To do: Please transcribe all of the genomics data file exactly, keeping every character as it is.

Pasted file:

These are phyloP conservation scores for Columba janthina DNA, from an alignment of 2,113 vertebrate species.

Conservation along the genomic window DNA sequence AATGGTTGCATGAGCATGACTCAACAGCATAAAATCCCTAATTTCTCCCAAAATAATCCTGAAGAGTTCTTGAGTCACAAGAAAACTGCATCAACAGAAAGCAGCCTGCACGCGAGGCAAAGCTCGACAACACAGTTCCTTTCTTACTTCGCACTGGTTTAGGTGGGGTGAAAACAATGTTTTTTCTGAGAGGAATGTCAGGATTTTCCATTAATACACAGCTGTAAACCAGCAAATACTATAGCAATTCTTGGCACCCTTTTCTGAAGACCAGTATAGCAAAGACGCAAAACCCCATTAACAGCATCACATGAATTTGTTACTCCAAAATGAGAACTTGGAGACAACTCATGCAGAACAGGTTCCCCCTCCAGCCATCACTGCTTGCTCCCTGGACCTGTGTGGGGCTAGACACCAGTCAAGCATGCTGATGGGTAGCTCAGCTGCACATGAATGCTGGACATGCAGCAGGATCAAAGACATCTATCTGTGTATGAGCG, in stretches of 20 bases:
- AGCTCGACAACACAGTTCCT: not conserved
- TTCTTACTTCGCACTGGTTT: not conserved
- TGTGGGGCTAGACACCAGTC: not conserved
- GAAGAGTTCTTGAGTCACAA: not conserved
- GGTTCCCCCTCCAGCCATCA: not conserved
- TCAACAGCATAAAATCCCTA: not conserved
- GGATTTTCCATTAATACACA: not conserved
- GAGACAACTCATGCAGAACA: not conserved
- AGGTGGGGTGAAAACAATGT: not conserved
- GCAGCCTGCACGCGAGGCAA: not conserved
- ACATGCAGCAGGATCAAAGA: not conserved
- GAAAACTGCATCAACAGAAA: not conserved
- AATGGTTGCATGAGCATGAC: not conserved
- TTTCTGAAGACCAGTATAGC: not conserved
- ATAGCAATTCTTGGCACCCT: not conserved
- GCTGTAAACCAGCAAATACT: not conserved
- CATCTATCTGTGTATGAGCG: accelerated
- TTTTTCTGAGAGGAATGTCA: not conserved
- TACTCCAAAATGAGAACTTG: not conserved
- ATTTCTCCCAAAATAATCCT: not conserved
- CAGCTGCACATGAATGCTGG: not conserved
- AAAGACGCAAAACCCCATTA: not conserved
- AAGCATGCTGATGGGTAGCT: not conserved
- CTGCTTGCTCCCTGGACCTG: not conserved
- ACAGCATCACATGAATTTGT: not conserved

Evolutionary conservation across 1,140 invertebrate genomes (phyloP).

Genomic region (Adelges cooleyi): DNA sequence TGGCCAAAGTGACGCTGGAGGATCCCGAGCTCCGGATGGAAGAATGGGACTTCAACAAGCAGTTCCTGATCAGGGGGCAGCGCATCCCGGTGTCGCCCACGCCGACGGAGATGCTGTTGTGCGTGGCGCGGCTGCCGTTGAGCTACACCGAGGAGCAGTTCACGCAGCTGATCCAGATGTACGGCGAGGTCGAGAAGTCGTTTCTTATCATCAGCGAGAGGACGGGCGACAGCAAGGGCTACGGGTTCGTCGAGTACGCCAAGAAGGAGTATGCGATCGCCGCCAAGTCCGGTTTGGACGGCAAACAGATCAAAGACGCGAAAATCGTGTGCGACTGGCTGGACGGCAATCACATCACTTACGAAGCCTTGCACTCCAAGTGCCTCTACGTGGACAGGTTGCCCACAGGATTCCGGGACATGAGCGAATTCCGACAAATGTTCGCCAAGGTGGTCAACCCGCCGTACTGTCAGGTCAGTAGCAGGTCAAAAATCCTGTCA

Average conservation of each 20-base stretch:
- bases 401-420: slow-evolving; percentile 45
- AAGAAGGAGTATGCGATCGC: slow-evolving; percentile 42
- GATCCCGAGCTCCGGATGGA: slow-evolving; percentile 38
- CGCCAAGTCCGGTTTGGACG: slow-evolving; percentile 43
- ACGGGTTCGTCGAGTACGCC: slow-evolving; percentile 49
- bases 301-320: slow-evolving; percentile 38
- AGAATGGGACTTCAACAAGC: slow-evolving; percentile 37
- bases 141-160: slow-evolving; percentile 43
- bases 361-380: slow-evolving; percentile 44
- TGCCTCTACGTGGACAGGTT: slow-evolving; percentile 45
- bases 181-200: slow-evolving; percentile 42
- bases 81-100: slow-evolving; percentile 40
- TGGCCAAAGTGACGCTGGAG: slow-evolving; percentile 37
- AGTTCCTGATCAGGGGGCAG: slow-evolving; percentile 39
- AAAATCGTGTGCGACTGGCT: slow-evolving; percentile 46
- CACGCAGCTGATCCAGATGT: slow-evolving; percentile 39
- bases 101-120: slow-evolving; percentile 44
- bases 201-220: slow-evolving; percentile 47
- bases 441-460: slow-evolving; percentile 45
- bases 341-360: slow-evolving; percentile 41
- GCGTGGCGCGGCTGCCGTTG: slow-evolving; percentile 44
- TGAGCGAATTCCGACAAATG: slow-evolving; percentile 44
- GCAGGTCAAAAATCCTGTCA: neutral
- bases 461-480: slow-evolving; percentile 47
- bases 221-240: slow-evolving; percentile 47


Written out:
These are phyloP conservation scores for Columba janthina DNA, from an alignment of 2,113 vertebrate species.

Conservation along the genomic window DNA sequence AATGGTTGCATGAGCATGACTCAACAGCATAAAATCCCTAATTTCTCCCAAAATAATCCTGAAGAGTTCTTGAGTCACAAGAAAACTGCATCAACAGAAAGCAGCCTGCACGCGAGGCAAAGCTCGACAACACAGTTCCTTTCTTACTTCGCACTGGTTTAGGTGGGGTGAAAACAATGTTTTTTCTGAGAGGAATGTCAGGATTTTCCATTAATACACAGCTGTAAACCAGCAAATACTATAGCAATTCTTGGCACCCTTTTCTGAAGACCAGTATAGCAAAGACGCAAAACCCCATTAACAGCATCACATGAATTTGTTACTCCAAAATGAGAACTTGGAGACAACTCATGCAGAACAGGTTCCCCCTCCAGCCATCACTGCTTGCTCCCTGGACCTGTGTGGGGCTAGACACCAGTCAAGCATGCTGATGGGTAGCTCAGCTGCACATGAATGCTGGACATGCAGCAGGATCAAAGACATCTATCTGTGTATGAGCG, in stretches of 20 bases:
- AGCTCGACAACACAGTTCCT: not conserved
- TTCTTACTTCGCACTGGTTT: not conserved
- TGTGGGGCTAGACACCAGTC: not conserved
- GAAGAGTTCTTGAGTCACAA: not conserved
- GGTTCCCCCTCCAGCCATCA: not conserved
- TCAACAGCATAAAATCCCTA: not conserved
- GGATTTTCCATTAATACACA: not conserved
- GAGACAACTCATGCAGAACA: not conserved
- AGGTGGGGTGAAAACAATGT: not conserved
- GCAGCCTGCACGCGAGGCAA: not conserved
- ACATGCAGCAGGATCAAAGA: not conserved
- GAAAACTGCATCAACAGAAA: not conserved
- AATGGTTGCATGAGCATGAC: not conserved
- TTTCTGAAGACCAGTATAGC: not conserved
- ATAGCAATTCTTGGCACCCT: not conserved
- GCTGTAAACCAGCAAATACT: not conserved
- CATCTATCTGTGTATGAGCG: accelerated
- TTTTTCTGAGAGGAATGTCA: not conserved
- TACTCCAAAATGAGAACTTG: not conserved
- ATTTCTCCCAAAATAATCCT: not conserved
- CAGCTGCACATGAATGCTGG: not conserved
- AAAGACGCAAAACCCCATTA: not conserved
- AAGCATGCTGATGGGTAGCT: not conserved
- CTGCTTGCTCCCTGGACCTG: not conserved
- ACAGCATCACATGAATTTGT: not conserved

Evolutionary conservation across 1,140 invertebrate genomes (phyloP).

Genomic region (Adelges cooleyi): DNA sequence TGGCCAAAGTGACGCTGGAGGATCCCGAGCTCCGGATGGAAGAATGGGACTTCAACAAGCAGTTCCTGATCAGGGGGCAGCGCATCCCGGTGTCGCCCACGCCGACGGAGATGCTGTTGTGCGTGGCGCGGCTGCCGTTGAGCTACACCGAGGAGCAGTTCACGCAGCTGATCCAGATGTACGGCGAGGTCGAGAAGTCGTTTCTTATCATCAGCGAGAGGACGGGCGACAGCAAGGGCTACGGGTTCGTCGAGTACGCCAAGAAGGAGTATGCGATCGCCGCCAAGTCCGGTTTGGACGGCAAACAGATCAAAGACGCGAAAATCGTGTGCGACTGGCTGGACGGCAATCACATCACTTACGAAGCCTTGCACTCCAAGTGCCTCTACGTGGACAGGTTGCCCACAGGATTCCGGGACATGAGCGAATTCCGACAAATGTTCGCCAAGGTGGTCAACCCGCCGTACTGTCAGGTCAGTAGCAGGTCAAAAATCCTGTCA

Average conservation of each 20-base stretch:
- bases 401-420: slow-evolving; percentile 45
- AAGAAGGAGTATGCGATCGC: slow-evolving; percentile 42
- GATCCCGAGCTCCGGATGGA: slow-evolving; percentile 38
- CGCCAAGTCCGGTTTGGACG: slow-evolving; percentile 43
- ACGGGTTCGTCGAGTACGCC: slow-evolving; percentile 49
- bases 301-320: slow-evolving; percentile 38
- AGAATGGGACTTCAACAAGC: slow-evolving; percentile 37
- bases 141-160: slow-evolving; percentile 43
- bases 361-380: slow-evolving; percentile 44
- TGCCTCTACGTGGACAGGTT: slow-evolving; percentile 45
- bases 181-200: slow-evolving; percentile 42
- bases 81-100: slow-evolving; percentile 40
- TGGCCAAAGTGACGCTGGAG: slow-evolving; percentile 37
- AGTTCCTGATCAGGGGGCAG: slow-evolving; percentile 39
- AAAATCGTGTGCGACTGGCT: slow-evolving; percentile 46
- CACGCAGCTGATCCAGATGT: slow-evolving; percentile 39
- bases 101-120: slow-evolving; percentile 44
- bases 201-220: slow-evolving; percentile 47
- bases 441-460: slow-evolving; percentile 45
- bases 341-360: slow-evolving; percentile 41
- GCGTGGCGCGGCTGCCGTTG: slow-evolving; percentile 44
- TGAGCGAATTCCGACAAATG: slow-evolving; percentile 44
- GCAGGTCAAAAATCCTGTCA: neutral
- bases 461-480: slow-evolving; percentile 47
- bases 221-240: slow-evolving; percentile 47